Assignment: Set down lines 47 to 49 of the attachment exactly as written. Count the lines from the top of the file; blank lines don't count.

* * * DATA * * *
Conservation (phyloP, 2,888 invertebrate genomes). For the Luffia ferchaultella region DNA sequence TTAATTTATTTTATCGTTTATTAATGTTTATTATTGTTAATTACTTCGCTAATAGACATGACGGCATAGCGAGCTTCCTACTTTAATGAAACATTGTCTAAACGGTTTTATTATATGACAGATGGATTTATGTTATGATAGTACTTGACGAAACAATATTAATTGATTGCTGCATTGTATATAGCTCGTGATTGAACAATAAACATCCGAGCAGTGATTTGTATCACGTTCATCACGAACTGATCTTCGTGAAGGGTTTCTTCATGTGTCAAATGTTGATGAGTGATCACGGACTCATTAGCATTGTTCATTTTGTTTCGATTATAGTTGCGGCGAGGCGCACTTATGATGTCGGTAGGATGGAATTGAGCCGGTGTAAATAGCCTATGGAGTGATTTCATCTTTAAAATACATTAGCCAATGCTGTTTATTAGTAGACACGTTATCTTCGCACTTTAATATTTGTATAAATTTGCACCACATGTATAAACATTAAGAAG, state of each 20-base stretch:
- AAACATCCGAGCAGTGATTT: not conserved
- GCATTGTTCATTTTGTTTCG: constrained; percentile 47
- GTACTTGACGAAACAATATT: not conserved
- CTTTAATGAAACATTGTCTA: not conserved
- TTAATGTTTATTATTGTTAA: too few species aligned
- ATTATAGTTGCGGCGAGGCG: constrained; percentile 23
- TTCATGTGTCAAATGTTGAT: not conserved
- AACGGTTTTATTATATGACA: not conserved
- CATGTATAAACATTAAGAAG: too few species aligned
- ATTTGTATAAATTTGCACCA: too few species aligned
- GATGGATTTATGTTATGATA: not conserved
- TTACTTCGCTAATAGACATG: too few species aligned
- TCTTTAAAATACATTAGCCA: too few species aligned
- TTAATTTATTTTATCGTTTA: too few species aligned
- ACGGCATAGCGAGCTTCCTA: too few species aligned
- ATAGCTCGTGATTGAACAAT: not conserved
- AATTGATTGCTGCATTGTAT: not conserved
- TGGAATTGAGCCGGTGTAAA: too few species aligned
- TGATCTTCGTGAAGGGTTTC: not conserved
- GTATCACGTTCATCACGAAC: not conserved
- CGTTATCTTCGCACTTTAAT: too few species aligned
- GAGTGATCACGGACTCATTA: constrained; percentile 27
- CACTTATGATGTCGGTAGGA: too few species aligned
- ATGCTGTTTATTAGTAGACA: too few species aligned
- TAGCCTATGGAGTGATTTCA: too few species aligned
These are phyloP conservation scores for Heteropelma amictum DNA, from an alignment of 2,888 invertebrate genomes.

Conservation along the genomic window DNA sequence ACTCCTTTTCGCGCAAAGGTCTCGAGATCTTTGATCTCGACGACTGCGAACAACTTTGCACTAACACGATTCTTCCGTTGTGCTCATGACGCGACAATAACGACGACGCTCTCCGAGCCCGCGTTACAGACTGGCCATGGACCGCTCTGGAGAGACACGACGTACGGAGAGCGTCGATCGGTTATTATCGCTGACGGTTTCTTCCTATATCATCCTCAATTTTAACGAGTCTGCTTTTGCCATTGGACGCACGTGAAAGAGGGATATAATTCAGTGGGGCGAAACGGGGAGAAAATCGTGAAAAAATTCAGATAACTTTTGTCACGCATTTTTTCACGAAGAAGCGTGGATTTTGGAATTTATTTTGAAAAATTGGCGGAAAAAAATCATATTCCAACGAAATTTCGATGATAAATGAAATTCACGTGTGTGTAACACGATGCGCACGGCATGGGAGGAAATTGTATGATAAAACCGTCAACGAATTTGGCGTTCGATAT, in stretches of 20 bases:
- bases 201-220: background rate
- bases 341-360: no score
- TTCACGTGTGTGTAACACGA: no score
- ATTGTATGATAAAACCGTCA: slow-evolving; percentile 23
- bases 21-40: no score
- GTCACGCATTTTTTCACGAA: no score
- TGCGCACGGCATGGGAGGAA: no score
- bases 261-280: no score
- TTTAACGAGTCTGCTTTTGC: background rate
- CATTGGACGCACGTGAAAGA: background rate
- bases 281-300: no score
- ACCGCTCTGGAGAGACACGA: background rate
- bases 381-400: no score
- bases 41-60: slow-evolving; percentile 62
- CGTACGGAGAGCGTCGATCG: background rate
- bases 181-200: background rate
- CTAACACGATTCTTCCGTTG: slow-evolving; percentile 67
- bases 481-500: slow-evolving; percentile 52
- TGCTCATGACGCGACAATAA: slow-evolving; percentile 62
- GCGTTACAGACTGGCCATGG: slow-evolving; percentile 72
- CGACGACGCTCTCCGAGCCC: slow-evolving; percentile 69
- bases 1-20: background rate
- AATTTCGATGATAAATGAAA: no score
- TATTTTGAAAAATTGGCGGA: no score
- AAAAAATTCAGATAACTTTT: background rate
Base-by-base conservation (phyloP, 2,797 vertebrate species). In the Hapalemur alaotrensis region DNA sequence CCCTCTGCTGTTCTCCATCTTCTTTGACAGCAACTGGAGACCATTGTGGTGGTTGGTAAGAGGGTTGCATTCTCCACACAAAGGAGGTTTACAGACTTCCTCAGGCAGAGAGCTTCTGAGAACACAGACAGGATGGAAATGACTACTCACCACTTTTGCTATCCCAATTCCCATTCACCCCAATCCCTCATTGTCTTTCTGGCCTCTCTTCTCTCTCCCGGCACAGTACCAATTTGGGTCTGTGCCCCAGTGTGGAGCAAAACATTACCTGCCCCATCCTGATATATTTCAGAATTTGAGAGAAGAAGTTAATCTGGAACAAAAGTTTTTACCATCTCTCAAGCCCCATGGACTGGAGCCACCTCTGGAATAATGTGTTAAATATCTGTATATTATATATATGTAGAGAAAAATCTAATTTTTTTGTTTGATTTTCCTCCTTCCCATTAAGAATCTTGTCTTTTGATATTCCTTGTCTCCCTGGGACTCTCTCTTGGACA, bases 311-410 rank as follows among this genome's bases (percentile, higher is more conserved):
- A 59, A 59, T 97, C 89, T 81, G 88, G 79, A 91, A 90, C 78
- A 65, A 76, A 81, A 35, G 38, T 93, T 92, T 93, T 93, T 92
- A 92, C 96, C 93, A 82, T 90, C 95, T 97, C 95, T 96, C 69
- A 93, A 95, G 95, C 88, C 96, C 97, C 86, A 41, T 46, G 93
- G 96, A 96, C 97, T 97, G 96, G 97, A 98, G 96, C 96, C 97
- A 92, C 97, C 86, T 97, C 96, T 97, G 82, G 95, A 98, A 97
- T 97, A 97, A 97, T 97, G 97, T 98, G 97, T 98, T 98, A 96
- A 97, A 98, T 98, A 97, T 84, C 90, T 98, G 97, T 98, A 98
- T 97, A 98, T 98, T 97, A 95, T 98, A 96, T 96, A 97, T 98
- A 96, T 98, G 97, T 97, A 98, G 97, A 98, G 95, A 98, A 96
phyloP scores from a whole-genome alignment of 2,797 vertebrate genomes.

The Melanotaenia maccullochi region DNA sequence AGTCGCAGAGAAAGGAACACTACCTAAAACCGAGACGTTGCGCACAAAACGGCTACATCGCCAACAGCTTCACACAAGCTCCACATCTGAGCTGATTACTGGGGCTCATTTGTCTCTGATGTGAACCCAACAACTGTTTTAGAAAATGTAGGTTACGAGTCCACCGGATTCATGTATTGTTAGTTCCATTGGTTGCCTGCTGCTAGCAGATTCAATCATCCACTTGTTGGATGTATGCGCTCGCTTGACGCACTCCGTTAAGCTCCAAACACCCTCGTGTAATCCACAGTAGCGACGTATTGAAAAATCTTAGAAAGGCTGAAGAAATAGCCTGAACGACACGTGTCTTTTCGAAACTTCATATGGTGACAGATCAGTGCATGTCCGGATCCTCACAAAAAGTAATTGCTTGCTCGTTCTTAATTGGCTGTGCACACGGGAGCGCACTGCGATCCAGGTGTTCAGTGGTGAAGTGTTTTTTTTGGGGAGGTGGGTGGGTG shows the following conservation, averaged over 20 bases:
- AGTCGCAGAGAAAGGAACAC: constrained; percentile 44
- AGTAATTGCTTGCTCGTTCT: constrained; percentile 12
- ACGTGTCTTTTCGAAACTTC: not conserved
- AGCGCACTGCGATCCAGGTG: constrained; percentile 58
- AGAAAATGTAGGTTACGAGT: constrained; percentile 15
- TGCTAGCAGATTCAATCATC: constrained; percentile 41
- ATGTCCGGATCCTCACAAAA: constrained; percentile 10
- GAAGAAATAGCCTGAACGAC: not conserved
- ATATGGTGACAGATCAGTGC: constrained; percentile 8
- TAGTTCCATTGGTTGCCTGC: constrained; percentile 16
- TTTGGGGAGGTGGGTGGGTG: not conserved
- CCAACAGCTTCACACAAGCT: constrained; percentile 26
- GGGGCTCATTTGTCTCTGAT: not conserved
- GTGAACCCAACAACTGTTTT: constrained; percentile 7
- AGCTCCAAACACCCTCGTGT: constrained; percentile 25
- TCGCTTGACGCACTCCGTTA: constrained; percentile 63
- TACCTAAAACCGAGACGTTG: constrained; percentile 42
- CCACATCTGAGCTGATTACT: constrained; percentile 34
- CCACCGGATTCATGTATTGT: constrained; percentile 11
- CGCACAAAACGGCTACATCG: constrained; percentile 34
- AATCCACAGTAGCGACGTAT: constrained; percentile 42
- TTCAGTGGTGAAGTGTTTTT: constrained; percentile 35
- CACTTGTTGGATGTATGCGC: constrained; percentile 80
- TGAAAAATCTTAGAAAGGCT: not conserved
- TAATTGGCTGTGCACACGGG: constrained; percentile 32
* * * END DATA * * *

- TGCTCATGACGCGACAATAA: slow-evolving; percentile 62
- GCGTTACAGACTGGCCATGG: slow-evolving; percentile 72
- CGACGACGCTCTCCGAGCCC: slow-evolving; percentile 69